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Auerrind Project

Until its extinction in the 17th century, the aurochs (lat. Urus) shaped the world like no other large herbivore the ecosystems it inhabits. Through its feeding behavior, it created semi-open landscapes that were characterized by a particularly high diversity of species.Today, these species-rich habitats have all but disappeared in Europe.
The Auerrind Project at the Lauresham open-air Laboratory is attempting to breed a breed of cattle that comes as close as possible to the aurochs in terms of its appearance, behaviour and genetics. The aim of the orientation towards the wild form is to breed animals that are particularly suitable for near-natural, extensive year-round grazing projects in nature conservation and landscape development. At the same time, these cattle are an important building block for practical educational work on the subject of wilderness and hunting in the early Middle Ages at the open-air Laboratory. The Auerrind Project has also been a member of the European Rewilding Network (ERN) of the Dutch Rewilding Europe Foundation since 2018.


In addition to the actual breeding project, the Auerrind Project aims to consolidate knowledge on the morphology, behaviour and habitat of the aurochs by conducting scientific studies on aurochs bones. The aim is also to collaborate with research institutions to analyze aDNA from selected bone finds in order to date them more precisely.

Breeding plan

However, the Auerrind Project is first and foremost a classic breeding project. Based on the latest scientific findings, a search was made for cattle breeds that are still quite close to the aurochs genetically, phenotypically or due to their behaviour. At the same time, it is the declared aim of the project to keep the number of founder breeds as low as possible in order to achieve the greatest possible degree of homogeneity in the crossbred animals within a medium-term framework of 10-20 years. The targeted crossing of different original breeds with each other should then make it possible to combine individual, desired characteristics (body and horn size, horn shape and color) and to fix them genetically as far as possible up to the third generation of crossbreeding.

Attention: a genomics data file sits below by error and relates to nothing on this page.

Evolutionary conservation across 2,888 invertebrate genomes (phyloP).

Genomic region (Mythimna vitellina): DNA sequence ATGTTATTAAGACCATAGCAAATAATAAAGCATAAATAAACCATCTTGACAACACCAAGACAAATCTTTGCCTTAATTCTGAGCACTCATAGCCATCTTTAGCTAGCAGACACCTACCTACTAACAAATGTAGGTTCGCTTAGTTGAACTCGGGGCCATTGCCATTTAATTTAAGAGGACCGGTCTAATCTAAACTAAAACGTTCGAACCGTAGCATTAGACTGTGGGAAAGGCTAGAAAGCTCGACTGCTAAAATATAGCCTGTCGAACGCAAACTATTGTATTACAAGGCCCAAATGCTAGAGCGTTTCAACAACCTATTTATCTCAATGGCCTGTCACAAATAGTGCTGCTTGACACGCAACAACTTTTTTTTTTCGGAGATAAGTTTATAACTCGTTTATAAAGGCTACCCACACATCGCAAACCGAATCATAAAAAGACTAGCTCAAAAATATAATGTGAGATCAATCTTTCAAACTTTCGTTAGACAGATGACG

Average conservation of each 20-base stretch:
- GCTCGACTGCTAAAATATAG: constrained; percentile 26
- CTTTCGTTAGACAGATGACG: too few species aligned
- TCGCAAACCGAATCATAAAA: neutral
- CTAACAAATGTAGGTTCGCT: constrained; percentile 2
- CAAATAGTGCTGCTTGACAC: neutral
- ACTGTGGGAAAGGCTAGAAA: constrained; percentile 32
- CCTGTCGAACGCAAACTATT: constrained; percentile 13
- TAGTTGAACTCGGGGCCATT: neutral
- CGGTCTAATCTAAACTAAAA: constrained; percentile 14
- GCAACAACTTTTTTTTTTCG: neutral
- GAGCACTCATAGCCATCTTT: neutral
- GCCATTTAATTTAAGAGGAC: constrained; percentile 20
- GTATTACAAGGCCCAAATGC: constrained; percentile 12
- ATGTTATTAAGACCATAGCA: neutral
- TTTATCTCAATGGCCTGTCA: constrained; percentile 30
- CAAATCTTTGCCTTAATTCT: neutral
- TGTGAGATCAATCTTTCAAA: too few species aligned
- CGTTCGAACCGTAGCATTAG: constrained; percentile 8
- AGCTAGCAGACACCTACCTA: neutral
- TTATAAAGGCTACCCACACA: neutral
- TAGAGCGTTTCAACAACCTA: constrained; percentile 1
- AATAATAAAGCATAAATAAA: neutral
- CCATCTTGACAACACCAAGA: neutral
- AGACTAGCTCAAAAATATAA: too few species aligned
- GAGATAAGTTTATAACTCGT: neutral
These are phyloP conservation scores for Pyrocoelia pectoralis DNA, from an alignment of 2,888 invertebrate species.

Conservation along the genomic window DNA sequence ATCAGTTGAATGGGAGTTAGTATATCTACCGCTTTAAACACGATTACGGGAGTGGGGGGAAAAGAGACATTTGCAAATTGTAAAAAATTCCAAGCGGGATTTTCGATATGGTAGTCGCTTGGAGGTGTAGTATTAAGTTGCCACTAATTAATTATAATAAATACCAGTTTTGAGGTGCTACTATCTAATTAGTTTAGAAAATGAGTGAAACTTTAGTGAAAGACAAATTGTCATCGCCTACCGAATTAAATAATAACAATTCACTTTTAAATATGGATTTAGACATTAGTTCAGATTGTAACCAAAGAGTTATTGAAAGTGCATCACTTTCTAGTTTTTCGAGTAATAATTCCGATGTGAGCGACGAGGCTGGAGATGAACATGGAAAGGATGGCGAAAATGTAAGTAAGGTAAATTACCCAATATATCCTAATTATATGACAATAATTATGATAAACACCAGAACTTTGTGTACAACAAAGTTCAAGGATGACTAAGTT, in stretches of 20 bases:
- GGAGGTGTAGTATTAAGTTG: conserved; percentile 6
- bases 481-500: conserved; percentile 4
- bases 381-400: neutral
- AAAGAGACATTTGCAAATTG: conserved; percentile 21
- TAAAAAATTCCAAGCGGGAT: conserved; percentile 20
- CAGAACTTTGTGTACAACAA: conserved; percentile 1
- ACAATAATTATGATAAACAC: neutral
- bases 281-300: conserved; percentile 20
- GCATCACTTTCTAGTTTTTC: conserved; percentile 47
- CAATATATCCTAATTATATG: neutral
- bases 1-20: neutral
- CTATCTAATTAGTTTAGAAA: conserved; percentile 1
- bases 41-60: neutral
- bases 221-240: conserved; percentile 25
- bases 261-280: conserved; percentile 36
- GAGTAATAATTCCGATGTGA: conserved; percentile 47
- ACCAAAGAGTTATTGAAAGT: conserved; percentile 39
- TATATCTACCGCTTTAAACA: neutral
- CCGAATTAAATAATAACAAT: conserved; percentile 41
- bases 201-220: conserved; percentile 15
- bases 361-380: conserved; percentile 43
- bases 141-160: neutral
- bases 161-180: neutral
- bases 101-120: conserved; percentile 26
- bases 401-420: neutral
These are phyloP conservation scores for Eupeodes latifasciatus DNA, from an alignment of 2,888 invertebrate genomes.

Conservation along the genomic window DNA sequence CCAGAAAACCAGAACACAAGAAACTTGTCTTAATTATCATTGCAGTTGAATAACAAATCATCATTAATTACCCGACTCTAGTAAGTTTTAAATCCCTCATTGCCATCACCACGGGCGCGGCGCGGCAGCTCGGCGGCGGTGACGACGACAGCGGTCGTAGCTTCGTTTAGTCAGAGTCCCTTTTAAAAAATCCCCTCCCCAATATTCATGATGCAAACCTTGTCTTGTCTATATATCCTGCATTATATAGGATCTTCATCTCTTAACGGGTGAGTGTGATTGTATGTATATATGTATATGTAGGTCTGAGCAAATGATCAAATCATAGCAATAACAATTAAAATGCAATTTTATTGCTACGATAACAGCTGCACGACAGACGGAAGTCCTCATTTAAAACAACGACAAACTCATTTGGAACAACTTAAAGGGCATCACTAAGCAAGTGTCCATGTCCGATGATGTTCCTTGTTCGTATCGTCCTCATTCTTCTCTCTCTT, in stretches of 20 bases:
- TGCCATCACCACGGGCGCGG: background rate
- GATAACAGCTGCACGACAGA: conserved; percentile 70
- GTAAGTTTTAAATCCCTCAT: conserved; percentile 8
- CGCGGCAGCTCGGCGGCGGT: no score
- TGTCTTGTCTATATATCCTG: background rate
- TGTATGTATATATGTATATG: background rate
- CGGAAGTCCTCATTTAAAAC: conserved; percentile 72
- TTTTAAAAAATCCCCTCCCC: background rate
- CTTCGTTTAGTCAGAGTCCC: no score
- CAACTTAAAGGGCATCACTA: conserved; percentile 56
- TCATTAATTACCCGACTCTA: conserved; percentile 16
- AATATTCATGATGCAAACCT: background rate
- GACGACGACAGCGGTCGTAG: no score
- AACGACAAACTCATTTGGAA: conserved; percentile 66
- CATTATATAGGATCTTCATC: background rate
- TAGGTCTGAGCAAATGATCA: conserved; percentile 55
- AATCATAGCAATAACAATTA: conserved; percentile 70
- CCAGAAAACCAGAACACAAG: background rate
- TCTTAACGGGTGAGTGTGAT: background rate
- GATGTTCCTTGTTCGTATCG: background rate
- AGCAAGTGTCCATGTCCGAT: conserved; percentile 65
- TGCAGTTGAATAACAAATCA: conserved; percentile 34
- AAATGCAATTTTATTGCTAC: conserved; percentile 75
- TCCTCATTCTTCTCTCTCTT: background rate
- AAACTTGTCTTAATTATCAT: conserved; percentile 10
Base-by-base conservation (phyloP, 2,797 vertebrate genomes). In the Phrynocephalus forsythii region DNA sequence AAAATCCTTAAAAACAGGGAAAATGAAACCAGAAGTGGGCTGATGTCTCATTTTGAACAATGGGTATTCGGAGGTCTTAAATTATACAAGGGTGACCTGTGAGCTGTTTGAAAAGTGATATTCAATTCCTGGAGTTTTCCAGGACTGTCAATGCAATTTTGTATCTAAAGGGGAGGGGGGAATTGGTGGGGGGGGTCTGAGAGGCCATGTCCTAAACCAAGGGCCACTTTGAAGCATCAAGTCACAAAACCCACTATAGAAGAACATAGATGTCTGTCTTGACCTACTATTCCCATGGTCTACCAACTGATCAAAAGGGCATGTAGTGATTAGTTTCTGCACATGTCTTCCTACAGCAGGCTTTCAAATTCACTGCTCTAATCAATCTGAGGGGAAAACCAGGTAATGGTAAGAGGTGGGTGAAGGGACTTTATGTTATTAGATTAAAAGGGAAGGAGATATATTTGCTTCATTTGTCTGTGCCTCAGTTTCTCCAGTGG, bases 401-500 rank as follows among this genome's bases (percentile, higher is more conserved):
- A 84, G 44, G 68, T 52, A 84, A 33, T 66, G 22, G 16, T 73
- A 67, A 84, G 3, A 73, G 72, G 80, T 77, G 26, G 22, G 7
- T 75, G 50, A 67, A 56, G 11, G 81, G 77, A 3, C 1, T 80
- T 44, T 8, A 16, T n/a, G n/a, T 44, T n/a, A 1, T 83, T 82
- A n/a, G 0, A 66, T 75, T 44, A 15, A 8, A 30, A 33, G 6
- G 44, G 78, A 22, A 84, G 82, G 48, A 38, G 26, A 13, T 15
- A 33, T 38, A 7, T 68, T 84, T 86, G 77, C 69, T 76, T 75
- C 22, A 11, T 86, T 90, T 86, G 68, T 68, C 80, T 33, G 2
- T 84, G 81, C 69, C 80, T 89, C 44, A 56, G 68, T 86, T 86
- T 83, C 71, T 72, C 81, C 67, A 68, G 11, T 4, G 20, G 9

At present, there are essentially four breeds in use for the breeding project:

  • Chianina (oldest cattle breed in Italy)
  • Maremmana (original domestic cattle breed, native to the grassy steppes of the Maremma in southern Tuscany and northern Lazio)
  • Sayaguesa (Spanish domestic cattle breed)
  • Watussi (domestic cattle breed in East Africa)


The Auerrind Project aims to raise awareness of the importance of large herbivores and near-natural grazing through travelling exhibitions, guided tours, bicycle tours and lectures. This should also create a greater awareness of the complex interrelationships in the respective habitat types. It also provides a special and in many ways very authentic insight into early medieval natural and cultural landscapes. The study of early medieval wilderness and hunting is also an important addition to the other educational focuses of the open-air Laboratory.

Nature conservation

The animals are usually kept on large nature conservation areas. This has the positive side effect that the outstanding biodiversity that prevailed in nature until the disappearance of large native herbivores such as the aurochs can now be revived to a certain extent.

For more information on the Auerrind Project:

Current videos on the Auerrind Project can be found here:

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